Warning: this post contains content that may be distressing for some readers.
When she cries, hardly any sounds come out.
Sahar does not release the familiar, full screams of a newborn, but small, faint wails with no tears, as though she is struggling to breathe. She is 34 days old and weighs just 1.8 kilograms – less than a 2L bottle of milk, and the typical weight of a baby at 34 weeks gestation. Her skin is so tight and so stretched over her tiny body, she looks almost translucent.
She’s been taken to a clinic in Hamouria in rebel-held East Ghouta by her mother, who is so malnourished she cannot produce milk to feed her baby, and her father, who has no access to supplements. They are living under siege by forces loyal to the Syrian president, Bashar al-Assadin, in the suburb of Damascus, where merchants are hoarding food supplies.
All night, Sahar lays in a crib, wailing for food it is too late for. Less than a day later, her cries stop, and her life ends before it began.
Sahar's pained, tired body has been seen by millions since photos of her were released on Monday. The images serve as a harrowing mirror to the reality of her war-torn birthplace - a striking example of the broader suffering of millions of Syrians, who live in besieged areas, encircled by the Assad regime.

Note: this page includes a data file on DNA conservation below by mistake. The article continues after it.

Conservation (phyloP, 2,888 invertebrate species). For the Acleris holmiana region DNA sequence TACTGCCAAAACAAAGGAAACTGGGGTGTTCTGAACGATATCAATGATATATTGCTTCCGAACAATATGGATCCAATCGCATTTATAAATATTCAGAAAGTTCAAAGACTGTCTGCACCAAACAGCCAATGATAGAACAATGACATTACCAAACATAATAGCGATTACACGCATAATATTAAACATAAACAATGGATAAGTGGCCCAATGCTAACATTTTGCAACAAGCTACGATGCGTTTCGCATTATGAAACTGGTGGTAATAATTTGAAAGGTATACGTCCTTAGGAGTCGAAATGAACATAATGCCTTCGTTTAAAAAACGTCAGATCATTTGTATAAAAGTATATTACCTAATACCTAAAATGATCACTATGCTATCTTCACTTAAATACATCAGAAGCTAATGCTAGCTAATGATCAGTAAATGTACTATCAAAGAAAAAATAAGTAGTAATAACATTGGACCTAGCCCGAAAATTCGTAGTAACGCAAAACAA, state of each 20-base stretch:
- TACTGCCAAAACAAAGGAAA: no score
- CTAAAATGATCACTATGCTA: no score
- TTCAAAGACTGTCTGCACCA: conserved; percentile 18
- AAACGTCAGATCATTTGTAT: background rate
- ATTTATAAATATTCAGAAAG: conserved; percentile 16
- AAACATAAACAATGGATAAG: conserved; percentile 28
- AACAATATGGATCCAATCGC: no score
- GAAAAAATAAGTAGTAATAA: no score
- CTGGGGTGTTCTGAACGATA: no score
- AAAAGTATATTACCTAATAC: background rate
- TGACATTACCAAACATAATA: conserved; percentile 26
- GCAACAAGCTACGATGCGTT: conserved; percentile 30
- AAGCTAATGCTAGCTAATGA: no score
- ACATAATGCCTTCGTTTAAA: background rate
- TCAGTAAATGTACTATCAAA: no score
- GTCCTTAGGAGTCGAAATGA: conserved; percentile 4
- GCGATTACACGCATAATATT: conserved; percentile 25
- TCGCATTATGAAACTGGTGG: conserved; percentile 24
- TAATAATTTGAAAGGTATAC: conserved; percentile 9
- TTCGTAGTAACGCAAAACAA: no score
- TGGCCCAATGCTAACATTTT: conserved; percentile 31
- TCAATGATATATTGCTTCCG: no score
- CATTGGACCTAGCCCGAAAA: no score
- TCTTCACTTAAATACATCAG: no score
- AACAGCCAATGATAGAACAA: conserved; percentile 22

Her family are not alone in their tragedy.
Under the Fourth Geneva Convention, deliberate starvation of civilians is a war crime, but in Syria's state of unrest, it has been used as a tactic by the government to encourage the people to turn against opposition fighters. The overwhelming shortage of supplies (the government has also limited international aid to certain areas) means even staples are too expensive, and products such as formula are almost non-existent.
There is nothing to eat and people, children, babies are dying.
And many of us would not even know if it weren't for the haunting photos of a 34 day old baby, whose cries say what so many of us can't: No war, no tensions, no political imperatives can ever justify the death of a newborn child, whose only crime is being born in a place with no capacity to love her.
The suffering of Syrian civilians is a story that doesn't seem to be able to be told in words.
Instead, their struggle is a thread upon which dozens of photos are pegged. The picture of a toddler in a red shirt and blue shorts, lying face down on a Turkish beach, after a journey to escape his war-torn Syrian town. The video of a boy, confused and alone, with blood on his face. When he raises his hand to touch it, he doesn't cry. Like any little boy, he wipes his wet hand on his seat.
And now, the images of a starving baby girl, who looks unlike any child we have ever seen before.
Their power is in the way they remind us of our humanity. And we can only hope that translates to action.
To help the 8.4 million children needing emergency aid in Syria you can donate to UNICEF by clicking here.